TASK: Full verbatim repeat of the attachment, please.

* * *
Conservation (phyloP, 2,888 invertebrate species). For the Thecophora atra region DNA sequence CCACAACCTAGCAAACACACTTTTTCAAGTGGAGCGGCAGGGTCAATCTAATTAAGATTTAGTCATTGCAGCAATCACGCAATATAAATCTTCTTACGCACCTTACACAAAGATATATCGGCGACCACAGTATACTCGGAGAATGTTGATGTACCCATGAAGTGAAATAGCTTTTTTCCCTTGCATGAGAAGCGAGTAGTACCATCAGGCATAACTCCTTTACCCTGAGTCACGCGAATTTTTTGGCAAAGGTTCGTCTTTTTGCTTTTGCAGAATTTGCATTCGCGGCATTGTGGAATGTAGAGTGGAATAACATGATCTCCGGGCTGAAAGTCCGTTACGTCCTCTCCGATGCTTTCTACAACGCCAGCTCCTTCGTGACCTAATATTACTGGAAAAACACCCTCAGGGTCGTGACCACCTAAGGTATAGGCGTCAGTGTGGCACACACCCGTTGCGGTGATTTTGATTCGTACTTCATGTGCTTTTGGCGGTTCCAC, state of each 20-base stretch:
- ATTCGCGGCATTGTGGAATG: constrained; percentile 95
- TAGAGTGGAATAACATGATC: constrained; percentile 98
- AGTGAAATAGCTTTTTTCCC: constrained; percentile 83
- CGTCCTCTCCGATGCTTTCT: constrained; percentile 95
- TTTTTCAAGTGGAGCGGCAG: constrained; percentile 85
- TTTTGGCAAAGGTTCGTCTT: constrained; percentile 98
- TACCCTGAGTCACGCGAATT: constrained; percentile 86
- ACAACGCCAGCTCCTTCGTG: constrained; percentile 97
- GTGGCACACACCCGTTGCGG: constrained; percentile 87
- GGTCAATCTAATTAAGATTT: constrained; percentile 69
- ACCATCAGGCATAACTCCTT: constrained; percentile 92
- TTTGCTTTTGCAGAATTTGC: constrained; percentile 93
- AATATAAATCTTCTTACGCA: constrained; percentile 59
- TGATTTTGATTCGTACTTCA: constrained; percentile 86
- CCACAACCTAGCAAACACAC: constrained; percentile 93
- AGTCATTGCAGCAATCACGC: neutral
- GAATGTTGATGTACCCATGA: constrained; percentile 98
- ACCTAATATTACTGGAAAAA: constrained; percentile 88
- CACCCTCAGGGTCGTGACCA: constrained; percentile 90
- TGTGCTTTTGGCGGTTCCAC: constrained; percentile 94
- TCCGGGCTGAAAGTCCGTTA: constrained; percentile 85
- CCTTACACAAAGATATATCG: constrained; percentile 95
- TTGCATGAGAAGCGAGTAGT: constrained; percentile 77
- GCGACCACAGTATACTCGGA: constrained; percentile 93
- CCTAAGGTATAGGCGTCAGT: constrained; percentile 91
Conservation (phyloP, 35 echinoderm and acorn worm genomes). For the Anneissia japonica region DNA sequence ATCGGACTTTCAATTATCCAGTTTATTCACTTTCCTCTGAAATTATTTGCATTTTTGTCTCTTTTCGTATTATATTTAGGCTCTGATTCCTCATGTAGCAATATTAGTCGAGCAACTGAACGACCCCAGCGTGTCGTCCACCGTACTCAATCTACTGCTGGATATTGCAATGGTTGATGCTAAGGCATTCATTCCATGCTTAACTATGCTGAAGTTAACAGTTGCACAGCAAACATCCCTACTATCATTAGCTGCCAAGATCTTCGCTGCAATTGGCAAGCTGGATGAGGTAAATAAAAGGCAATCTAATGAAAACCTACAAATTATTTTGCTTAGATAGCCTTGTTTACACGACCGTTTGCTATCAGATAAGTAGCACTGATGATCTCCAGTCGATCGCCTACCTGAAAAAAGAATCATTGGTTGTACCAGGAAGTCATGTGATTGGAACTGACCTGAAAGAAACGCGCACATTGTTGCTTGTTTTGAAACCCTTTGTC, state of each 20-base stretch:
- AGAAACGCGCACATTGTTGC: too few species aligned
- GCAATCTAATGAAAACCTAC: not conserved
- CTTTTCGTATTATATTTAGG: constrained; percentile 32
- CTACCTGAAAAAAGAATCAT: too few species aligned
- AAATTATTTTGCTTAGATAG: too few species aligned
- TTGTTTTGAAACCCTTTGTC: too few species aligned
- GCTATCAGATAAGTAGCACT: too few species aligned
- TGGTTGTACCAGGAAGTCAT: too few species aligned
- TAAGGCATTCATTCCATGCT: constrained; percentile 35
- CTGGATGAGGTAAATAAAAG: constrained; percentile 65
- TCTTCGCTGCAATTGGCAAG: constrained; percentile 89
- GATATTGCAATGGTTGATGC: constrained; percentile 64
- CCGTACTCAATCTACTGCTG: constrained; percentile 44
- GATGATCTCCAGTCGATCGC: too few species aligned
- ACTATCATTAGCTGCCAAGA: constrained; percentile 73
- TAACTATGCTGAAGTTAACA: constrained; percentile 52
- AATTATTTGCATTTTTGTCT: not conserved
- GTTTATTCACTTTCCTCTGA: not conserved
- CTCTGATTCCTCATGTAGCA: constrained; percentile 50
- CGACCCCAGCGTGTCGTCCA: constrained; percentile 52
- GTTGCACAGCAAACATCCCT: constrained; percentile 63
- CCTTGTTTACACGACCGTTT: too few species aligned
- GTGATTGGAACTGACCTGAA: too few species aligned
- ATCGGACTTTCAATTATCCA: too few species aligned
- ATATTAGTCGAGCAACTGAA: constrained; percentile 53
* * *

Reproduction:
Conservation (phyloP, 2,888 invertebrate species). For the Thecophora atra region DNA sequence CCACAACCTAGCAAACACACTTTTTCAAGTGGAGCGGCAGGGTCAATCTAATTAAGATTTAGTCATTGCAGCAATCACGCAATATAAATCTTCTTACGCACCTTACACAAAGATATATCGGCGACCACAGTATACTCGGAGAATGTTGATGTACCCATGAAGTGAAATAGCTTTTTTCCCTTGCATGAGAAGCGAGTAGTACCATCAGGCATAACTCCTTTACCCTGAGTCACGCGAATTTTTTGGCAAAGGTTCGTCTTTTTGCTTTTGCAGAATTTGCATTCGCGGCATTGTGGAATGTAGAGTGGAATAACATGATCTCCGGGCTGAAAGTCCGTTACGTCCTCTCCGATGCTTTCTACAACGCCAGCTCCTTCGTGACCTAATATTACTGGAAAAACACCCTCAGGGTCGTGACCACCTAAGGTATAGGCGTCAGTGTGGCACACACCCGTTGCGGTGATTTTGATTCGTACTTCATGTGCTTTTGGCGGTTCCAC, state of each 20-base stretch:
- ATTCGCGGCATTGTGGAATG: constrained; percentile 95
- TAGAGTGGAATAACATGATC: constrained; percentile 98
- AGTGAAATAGCTTTTTTCCC: constrained; percentile 83
- CGTCCTCTCCGATGCTTTCT: constrained; percentile 95
- TTTTTCAAGTGGAGCGGCAG: constrained; percentile 85
- TTTTGGCAAAGGTTCGTCTT: constrained; percentile 98
- TACCCTGAGTCACGCGAATT: constrained; percentile 86
- ACAACGCCAGCTCCTTCGTG: constrained; percentile 97
- GTGGCACACACCCGTTGCGG: constrained; percentile 87
- GGTCAATCTAATTAAGATTT: constrained; percentile 69
- ACCATCAGGCATAACTCCTT: constrained; percentile 92
- TTTGCTTTTGCAGAATTTGC: constrained; percentile 93
- AATATAAATCTTCTTACGCA: constrained; percentile 59
- TGATTTTGATTCGTACTTCA: constrained; percentile 86
- CCACAACCTAGCAAACACAC: constrained; percentile 93
- AGTCATTGCAGCAATCACGC: neutral
- GAATGTTGATGTACCCATGA: constrained; percentile 98
- ACCTAATATTACTGGAAAAA: constrained; percentile 88
- CACCCTCAGGGTCGTGACCA: constrained; percentile 90
- TGTGCTTTTGGCGGTTCCAC: constrained; percentile 94
- TCCGGGCTGAAAGTCCGTTA: constrained; percentile 85
- CCTTACACAAAGATATATCG: constrained; percentile 95
- TTGCATGAGAAGCGAGTAGT: constrained; percentile 77
- GCGACCACAGTATACTCGGA: constrained; percentile 93
- CCTAAGGTATAGGCGTCAGT: constrained; percentile 91
Conservation (phyloP, 35 echinoderm and acorn worm genomes). For the Anneissia japonica region DNA sequence ATCGGACTTTCAATTATCCAGTTTATTCACTTTCCTCTGAAATTATTTGCATTTTTGTCTCTTTTCGTATTATATTTAGGCTCTGATTCCTCATGTAGCAATATTAGTCGAGCAACTGAACGACCCCAGCGTGTCGTCCACCGTACTCAATCTACTGCTGGATATTGCAATGGTTGATGCTAAGGCATTCATTCCATGCTTAACTATGCTGAAGTTAACAGTTGCACAGCAAACATCCCTACTATCATTAGCTGCCAAGATCTTCGCTGCAATTGGCAAGCTGGATGAGGTAAATAAAAGGCAATCTAATGAAAACCTACAAATTATTTTGCTTAGATAGCCTTGTTTACACGACCGTTTGCTATCAGATAAGTAGCACTGATGATCTCCAGTCGATCGCCTACCTGAAAAAAGAATCATTGGTTGTACCAGGAAGTCATGTGATTGGAACTGACCTGAAAGAAACGCGCACATTGTTGCTTGTTTTGAAACCCTTTGTC, state of each 20-base stretch:
- AGAAACGCGCACATTGTTGC: too few species aligned
- GCAATCTAATGAAAACCTAC: not conserved
- CTTTTCGTATTATATTTAGG: constrained; percentile 32
- CTACCTGAAAAAAGAATCAT: too few species aligned
- AAATTATTTTGCTTAGATAG: too few species aligned
- TTGTTTTGAAACCCTTTGTC: too few species aligned
- GCTATCAGATAAGTAGCACT: too few species aligned
- TGGTTGTACCAGGAAGTCAT: too few species aligned
- TAAGGCATTCATTCCATGCT: constrained; percentile 35
- CTGGATGAGGTAAATAAAAG: constrained; percentile 65
- TCTTCGCTGCAATTGGCAAG: constrained; percentile 89
- GATATTGCAATGGTTGATGC: constrained; percentile 64
- CCGTACTCAATCTACTGCTG: constrained; percentile 44
- GATGATCTCCAGTCGATCGC: too few species aligned
- ACTATCATTAGCTGCCAAGA: constrained; percentile 73
- TAACTATGCTGAAGTTAACA: constrained; percentile 52
- AATTATTTGCATTTTTGTCT: not conserved
- GTTTATTCACTTTCCTCTGA: not conserved
- CTCTGATTCCTCATGTAGCA: constrained; percentile 50
- CGACCCCAGCGTGTCGTCCA: constrained; percentile 52
- GTTGCACAGCAAACATCCCT: constrained; percentile 63
- CCTTGTTTACACGACCGTTT: too few species aligned
- GTGATTGGAACTGACCTGAA: too few species aligned
- ATCGGACTTTCAATTATCCA: too few species aligned
- ATATTAGTCGAGCAACTGAA: constrained; percentile 53